There's plenty going on - and more to come - so let's plunge right into the notebook:
BARRELS OF CASH: Here's a one-word review of 10 Barrel Brewing Company, Downtown Boise's newest hot spot: Ka-ching!
The brewpub officially opened April 22 at 9th and Bannock streets.
"It's crazy busy!" business partner Garrett Wales said two days later. "It's been awesome."
Huge brewing tanks loom front and center. The ceiling is sky-high. The large-scale, utilitarian dynamic is unique to the area and sucking in foot traffic.
Think it's popular now? Wait 'til the place REALLY opens. When temperatures rise, 10 Barrel staffers will shove up rows of garage doors that normally act as walls for the building.
"This thing's going to be open air," Wales promises, "as soon as the weather's right."
Does the weekend's 80-degree forecast sound right enough?
Open-air bars are ingenious. The atmosphere makes it impossible to walk past without venturing inside and hunting for, like, a keg cup - anything. What, this isn't a party?
RECORD STORE HEY: Boise's Record Exchange couldn't have asked for a better Record Store Day on April 20.
When the store allowed the ransacking to begin at 9 a.m., 200 people had lined up to buy exclusives.
"We thought it would be big," said marketing director Chad Dryden. "We didn't think it would be THIS big."
Storewide sales were up 66 percent from the previous year. By the time it was over, it was the third-biggest sales day in Record Exchange history.
Who says nobody buys physical albums anymore?
SOULLESS FOOD: Julia Davis Park is joining Ann Morrison Park and getting into the festival euthanasia game.
The annual Soul Food Extravaganza, which started in 1993, has been canceled this summer.
Ann Morrison Park has been bleeding festivals in recent years. Rec Fest went belly up. And the Boise Music Festival and Barley Brothers Traveling Beer Show fled for greener pastures.
But let's be honest: The Soul Food Extravaganza had become a bit of a grease fire. Check out the explanation for its demise from the festival's producer (Food Notes, page 21).
It's sad to see something fun end, but the Soul Food Extravaganza felt like it had run its course. As it tried to expand, it lost its original charm.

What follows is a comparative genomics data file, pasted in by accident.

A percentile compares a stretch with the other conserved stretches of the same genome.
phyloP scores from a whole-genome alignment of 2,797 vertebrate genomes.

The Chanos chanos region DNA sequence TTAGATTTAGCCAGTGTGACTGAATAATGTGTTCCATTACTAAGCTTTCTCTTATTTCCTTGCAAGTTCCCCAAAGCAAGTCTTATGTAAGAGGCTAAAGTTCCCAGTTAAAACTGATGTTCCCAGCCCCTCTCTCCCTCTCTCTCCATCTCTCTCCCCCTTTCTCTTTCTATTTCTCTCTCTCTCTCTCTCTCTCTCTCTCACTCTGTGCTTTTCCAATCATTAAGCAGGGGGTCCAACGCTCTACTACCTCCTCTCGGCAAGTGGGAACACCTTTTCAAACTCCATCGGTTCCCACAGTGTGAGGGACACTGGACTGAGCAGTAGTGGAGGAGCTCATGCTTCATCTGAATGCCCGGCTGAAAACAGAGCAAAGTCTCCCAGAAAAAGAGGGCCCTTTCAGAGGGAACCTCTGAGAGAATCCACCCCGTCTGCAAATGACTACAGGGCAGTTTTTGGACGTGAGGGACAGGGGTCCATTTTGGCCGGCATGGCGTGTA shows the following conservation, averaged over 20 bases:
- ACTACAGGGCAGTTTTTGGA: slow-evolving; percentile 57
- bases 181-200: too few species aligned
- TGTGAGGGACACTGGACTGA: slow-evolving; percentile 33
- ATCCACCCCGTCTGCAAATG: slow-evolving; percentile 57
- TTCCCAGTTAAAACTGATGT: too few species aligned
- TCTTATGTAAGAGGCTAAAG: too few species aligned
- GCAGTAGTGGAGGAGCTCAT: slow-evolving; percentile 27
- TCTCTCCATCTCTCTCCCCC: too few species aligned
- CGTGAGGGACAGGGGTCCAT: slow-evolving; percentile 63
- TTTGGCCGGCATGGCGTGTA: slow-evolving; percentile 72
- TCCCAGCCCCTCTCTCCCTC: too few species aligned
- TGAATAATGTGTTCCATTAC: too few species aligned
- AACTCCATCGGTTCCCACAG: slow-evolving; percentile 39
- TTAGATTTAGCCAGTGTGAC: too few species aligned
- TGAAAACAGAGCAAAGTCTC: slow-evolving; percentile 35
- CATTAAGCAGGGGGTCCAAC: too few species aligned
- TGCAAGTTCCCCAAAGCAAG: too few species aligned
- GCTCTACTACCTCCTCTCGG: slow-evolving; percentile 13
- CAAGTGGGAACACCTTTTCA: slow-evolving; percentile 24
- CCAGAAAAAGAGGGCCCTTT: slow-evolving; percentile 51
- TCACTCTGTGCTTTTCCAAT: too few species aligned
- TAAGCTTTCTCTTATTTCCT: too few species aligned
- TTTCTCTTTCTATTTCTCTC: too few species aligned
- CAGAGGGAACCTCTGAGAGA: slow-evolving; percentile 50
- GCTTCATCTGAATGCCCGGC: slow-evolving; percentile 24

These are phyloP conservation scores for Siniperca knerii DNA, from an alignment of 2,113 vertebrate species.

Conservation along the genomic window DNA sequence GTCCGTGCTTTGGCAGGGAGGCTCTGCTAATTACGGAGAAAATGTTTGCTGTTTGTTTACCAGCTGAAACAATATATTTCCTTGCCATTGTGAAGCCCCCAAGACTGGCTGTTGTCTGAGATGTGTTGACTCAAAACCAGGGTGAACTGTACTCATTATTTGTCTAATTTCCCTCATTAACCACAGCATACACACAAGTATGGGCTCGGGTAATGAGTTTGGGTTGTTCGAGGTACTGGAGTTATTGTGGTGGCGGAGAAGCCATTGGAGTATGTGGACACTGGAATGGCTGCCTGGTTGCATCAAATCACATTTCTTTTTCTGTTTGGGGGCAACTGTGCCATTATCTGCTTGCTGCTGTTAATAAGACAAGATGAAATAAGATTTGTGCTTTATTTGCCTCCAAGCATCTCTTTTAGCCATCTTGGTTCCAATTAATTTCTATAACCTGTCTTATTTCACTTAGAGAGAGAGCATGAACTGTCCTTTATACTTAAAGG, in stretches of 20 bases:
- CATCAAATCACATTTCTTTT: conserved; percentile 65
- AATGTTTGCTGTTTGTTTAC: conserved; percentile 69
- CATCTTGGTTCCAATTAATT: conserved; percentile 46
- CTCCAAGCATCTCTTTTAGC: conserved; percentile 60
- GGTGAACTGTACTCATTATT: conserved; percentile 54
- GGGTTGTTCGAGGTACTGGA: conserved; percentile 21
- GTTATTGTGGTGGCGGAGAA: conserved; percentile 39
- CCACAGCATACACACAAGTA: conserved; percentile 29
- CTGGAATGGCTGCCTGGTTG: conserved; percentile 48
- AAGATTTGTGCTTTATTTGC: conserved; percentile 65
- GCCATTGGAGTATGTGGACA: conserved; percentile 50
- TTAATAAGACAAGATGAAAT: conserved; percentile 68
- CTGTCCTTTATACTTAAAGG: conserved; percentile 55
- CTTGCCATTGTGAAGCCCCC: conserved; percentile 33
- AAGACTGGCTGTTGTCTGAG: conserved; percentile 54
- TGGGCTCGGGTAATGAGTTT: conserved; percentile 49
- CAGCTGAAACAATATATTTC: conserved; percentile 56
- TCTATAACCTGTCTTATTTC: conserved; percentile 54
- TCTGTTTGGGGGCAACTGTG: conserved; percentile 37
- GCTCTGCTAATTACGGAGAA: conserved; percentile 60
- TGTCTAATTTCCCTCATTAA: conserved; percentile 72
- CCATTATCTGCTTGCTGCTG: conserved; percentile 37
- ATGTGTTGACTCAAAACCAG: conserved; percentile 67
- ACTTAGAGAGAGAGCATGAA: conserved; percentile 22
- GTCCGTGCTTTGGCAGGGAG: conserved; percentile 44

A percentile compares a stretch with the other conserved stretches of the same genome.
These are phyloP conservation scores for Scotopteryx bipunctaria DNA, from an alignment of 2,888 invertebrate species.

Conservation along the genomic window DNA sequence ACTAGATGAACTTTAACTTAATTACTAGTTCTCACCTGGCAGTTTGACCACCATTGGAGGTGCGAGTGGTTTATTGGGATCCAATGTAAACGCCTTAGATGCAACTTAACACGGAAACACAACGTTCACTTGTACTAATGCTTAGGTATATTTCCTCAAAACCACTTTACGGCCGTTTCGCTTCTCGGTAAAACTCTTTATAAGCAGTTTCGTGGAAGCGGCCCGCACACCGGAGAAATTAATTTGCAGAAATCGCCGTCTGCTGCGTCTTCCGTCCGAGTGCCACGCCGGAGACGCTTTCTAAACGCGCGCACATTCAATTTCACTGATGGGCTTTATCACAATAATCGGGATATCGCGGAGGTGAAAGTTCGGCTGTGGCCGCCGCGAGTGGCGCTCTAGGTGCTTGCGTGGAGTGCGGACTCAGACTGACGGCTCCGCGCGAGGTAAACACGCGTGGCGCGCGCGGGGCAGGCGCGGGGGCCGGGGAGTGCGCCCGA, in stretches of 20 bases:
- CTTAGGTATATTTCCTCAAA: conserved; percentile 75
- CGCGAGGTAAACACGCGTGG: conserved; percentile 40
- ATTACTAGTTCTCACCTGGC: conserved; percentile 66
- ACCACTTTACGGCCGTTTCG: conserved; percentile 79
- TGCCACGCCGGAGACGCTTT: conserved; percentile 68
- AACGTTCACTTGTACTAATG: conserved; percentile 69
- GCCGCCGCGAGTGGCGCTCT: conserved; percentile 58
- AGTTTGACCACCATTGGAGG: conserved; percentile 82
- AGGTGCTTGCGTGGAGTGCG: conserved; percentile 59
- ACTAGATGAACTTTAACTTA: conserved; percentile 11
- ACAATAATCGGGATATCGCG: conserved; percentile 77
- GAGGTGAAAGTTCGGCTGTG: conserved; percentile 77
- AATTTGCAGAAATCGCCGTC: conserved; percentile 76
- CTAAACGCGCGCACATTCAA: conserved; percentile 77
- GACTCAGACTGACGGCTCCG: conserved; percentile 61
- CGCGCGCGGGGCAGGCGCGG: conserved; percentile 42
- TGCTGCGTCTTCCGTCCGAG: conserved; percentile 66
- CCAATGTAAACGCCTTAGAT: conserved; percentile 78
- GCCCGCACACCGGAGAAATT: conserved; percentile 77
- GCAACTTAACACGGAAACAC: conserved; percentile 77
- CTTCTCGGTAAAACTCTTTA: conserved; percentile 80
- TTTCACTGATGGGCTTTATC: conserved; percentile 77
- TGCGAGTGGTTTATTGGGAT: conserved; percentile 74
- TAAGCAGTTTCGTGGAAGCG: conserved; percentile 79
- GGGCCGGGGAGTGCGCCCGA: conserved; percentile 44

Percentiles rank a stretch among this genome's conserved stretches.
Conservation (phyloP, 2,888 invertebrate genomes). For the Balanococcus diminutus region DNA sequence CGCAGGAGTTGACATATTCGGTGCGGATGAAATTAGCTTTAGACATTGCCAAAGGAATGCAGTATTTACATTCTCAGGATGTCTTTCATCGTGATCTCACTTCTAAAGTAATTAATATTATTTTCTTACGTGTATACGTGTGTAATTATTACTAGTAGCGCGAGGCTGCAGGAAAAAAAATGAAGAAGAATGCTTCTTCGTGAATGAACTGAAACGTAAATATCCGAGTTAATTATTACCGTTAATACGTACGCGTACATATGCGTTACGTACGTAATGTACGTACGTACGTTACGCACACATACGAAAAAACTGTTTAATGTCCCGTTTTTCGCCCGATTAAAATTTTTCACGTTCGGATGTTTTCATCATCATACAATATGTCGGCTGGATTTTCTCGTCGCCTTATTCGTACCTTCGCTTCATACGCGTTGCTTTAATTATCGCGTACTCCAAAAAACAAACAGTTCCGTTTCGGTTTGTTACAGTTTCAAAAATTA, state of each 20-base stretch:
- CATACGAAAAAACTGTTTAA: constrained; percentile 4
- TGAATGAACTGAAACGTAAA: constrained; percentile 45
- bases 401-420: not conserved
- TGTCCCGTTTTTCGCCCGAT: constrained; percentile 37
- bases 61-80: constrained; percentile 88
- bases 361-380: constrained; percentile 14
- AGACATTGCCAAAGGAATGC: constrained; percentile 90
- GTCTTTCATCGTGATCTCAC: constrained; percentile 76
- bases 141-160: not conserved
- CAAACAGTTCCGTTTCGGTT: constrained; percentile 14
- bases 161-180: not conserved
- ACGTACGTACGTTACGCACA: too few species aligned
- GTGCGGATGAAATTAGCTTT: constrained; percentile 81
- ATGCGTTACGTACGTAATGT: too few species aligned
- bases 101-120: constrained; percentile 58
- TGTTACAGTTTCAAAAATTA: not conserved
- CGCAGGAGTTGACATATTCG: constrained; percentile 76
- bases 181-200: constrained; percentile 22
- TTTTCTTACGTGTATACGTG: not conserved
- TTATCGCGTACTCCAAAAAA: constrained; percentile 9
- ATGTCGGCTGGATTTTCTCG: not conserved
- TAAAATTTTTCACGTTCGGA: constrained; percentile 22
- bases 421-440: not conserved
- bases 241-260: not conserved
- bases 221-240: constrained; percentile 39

Could a better soul-food event return in the future? Anything is possible. But maybe organizers should avoid the recent Boise festival curse and do it in Meridian's Julius M. Kleiner Park.
LAGOON FASHION: Trevor Powers, the man behind Boise band Youth Lagoon, is featured in the new issue of Esquire magazine. There's a photo and a short write-up about the song "Mute."
Powers? In men's fashion purveyor Esquire? Hey, he has style - and it's morphing. Maybe Powers can popularize a new Boise chic: a multi-colored mop of hair, an Idaho arm tattoo, the occasional dashiki ... .
UPROARIOUS: Prepare to be time-warped back to the late '80s and early '90s.
The Uproar Festival will return to the Idaho Center Amphitheater on Thursday, Sept. 5, with a Gen-X marketing slant this time around.
Grunge act Alice in Chains and art-rockers Jane's Addiction are the big names on the main stage, which also will feature Coheed and Cambria and Circa Survive.
Organizers have crowned Alice in Chains as the top dog; Uproar is billed as "featuring Alice in Chains, also with Jane's Addiction." So even with original frontman Layne Staley dead for more than a decade, Alice in Chains trumps likable eccentric Perry Farrell and fashion guru Dave Navarro? Ouch, Jane's fan.
Jane's Addiction gigged at the Idaho Botanical Garden in 2012. Meanwhile, Alice in Chains has a formulaic new single, which you can hear on my blog.
ANT ATTACK: "Don't drink? Don't smoke? What do you do?" Adam Ant demanded in 1982. The nonsmoking part is fine nowadays - you can't do it inside the Revolution Center, anyway - but Ant is hoping you'll drink a couple when he performs there Wednesday, Sept. 4. On sale May 3 at Ticketfly.
Michael Deeds' column runs Fridays in Scene and Sundays in Life. He co-hosts "The Other Studio" at 9 p.m. Sundays on 94.9 FM "The River."